“A little known rule change that allows companies to contribute fewer dollars to pension funds is signaling just how meaningless the retirement vehicle has become.
“This proves that pensions are pretty much dead,” said Greg McBride, chief economist at Bankrate.com. “The change is just another charade to mask the underfunding of pensions and increases the odds of having less money for retirement.”
“It’s not necessarily the immediate end of pensions but it’s not good for them and it’s certainly a bad sign,” McBride added.
The pension change was part of a transportation bill—called Moving Ahead for Progress in the 21st Century or MAP-21—passed by Congress last June. The change became mandatory this year.
In essence, MAP-21 lets employers put less money in their pension plans by allowing them to value their liabilities— what they have to pay out to pensioners—using a 25-year average of interest rates instead of current rates.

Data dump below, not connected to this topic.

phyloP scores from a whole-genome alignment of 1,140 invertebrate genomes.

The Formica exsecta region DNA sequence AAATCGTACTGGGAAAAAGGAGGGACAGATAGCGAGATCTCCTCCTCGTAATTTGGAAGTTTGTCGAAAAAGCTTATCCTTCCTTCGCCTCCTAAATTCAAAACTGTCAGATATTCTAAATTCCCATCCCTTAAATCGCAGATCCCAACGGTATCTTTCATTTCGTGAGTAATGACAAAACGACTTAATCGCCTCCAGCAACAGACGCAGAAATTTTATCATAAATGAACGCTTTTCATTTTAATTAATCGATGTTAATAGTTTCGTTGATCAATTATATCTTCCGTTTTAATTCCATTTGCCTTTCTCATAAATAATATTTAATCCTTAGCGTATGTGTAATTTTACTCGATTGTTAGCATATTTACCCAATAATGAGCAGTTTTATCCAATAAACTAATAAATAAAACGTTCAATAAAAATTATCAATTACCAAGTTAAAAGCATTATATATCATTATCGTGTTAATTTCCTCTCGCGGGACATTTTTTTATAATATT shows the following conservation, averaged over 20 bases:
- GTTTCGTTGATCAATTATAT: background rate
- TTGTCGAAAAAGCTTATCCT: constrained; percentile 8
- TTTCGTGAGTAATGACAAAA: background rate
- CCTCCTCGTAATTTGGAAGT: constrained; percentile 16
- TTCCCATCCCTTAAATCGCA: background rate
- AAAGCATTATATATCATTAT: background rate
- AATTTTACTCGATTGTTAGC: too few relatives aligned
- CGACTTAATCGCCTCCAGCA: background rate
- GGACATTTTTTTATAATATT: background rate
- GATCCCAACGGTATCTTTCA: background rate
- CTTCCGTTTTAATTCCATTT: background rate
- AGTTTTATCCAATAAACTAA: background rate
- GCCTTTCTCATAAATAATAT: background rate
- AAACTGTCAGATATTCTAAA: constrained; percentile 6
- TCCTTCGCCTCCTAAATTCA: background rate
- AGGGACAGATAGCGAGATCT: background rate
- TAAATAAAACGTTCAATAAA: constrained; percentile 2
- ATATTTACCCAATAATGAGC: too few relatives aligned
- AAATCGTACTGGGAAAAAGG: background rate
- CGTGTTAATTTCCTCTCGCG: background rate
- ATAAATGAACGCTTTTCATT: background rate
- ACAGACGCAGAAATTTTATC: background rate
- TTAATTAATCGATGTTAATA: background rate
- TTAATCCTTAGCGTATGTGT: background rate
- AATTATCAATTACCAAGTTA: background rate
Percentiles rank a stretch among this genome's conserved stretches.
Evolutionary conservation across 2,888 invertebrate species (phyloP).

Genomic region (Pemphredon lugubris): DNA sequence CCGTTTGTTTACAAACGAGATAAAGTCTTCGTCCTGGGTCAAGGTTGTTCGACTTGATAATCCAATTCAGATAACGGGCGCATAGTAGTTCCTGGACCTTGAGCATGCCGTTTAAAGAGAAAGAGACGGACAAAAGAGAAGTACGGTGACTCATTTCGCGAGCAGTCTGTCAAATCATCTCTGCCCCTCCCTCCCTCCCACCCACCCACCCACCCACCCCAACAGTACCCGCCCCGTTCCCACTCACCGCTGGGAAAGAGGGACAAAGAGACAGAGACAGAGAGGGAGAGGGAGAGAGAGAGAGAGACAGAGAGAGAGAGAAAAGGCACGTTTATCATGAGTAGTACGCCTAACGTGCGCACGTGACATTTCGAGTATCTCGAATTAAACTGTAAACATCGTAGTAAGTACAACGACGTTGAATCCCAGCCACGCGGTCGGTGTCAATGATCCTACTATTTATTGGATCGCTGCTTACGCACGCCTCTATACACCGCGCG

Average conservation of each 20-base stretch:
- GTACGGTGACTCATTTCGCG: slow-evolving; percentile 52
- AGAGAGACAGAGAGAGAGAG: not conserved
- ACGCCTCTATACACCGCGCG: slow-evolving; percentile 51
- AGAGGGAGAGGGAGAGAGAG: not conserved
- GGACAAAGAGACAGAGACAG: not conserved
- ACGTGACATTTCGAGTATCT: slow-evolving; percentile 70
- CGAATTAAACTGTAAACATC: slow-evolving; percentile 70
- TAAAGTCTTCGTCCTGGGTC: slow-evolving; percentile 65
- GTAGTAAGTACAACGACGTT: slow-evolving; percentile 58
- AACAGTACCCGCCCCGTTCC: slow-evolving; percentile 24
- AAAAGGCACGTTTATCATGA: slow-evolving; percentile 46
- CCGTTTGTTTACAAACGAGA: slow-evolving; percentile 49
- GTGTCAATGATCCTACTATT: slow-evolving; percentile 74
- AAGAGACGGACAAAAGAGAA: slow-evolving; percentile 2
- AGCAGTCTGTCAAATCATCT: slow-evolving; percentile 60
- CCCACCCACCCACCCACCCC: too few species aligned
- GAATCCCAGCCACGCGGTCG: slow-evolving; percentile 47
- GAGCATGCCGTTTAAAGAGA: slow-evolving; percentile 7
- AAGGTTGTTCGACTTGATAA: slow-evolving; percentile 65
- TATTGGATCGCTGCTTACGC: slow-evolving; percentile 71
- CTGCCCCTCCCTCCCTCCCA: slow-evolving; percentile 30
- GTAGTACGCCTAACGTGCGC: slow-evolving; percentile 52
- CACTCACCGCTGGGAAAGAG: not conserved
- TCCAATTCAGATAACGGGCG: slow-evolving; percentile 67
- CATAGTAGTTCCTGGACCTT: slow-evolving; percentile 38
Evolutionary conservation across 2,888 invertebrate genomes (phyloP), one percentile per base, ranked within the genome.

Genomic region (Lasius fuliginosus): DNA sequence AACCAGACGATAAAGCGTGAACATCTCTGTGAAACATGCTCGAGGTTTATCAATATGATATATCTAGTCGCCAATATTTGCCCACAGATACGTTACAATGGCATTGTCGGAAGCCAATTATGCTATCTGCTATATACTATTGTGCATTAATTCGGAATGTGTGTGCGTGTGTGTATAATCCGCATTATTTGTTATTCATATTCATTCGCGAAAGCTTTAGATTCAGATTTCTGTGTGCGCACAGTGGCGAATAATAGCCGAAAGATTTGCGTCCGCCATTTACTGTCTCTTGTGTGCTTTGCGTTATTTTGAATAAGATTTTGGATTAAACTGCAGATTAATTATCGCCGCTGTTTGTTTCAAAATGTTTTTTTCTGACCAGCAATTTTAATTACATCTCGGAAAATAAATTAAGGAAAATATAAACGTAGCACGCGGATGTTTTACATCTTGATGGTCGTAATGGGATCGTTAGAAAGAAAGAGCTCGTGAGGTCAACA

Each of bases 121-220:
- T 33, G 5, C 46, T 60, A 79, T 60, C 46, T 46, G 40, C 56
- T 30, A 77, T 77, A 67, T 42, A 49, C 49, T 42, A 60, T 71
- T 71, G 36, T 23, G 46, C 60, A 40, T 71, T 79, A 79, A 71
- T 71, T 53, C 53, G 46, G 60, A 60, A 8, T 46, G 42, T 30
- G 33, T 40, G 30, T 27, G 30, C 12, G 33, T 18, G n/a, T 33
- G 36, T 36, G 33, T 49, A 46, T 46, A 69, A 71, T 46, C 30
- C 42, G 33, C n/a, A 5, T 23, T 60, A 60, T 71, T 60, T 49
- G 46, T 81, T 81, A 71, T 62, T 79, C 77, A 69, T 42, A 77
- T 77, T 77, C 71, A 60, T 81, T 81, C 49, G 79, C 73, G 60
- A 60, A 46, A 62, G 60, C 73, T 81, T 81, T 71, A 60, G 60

When interest rates are low, like now, pension plan liabilities are estimated to be higher and companies have to put in more money. When rates are higher, the liabilities are figured to be smaller and employers’ contributions are less. The 25-year average is expected to be at least 2-3 percentage points higher than rates today.
The reduced amount that companies will be putting in has to be figured out by each firm based on the higher rates. But Madison Pension Services, a consulting firm, has reported that some minimum pension contributions in 2012 were reduced by 33 percent.
Employers are not required to offer pension plans, but the government encourages them to do so by offering tax breaks….”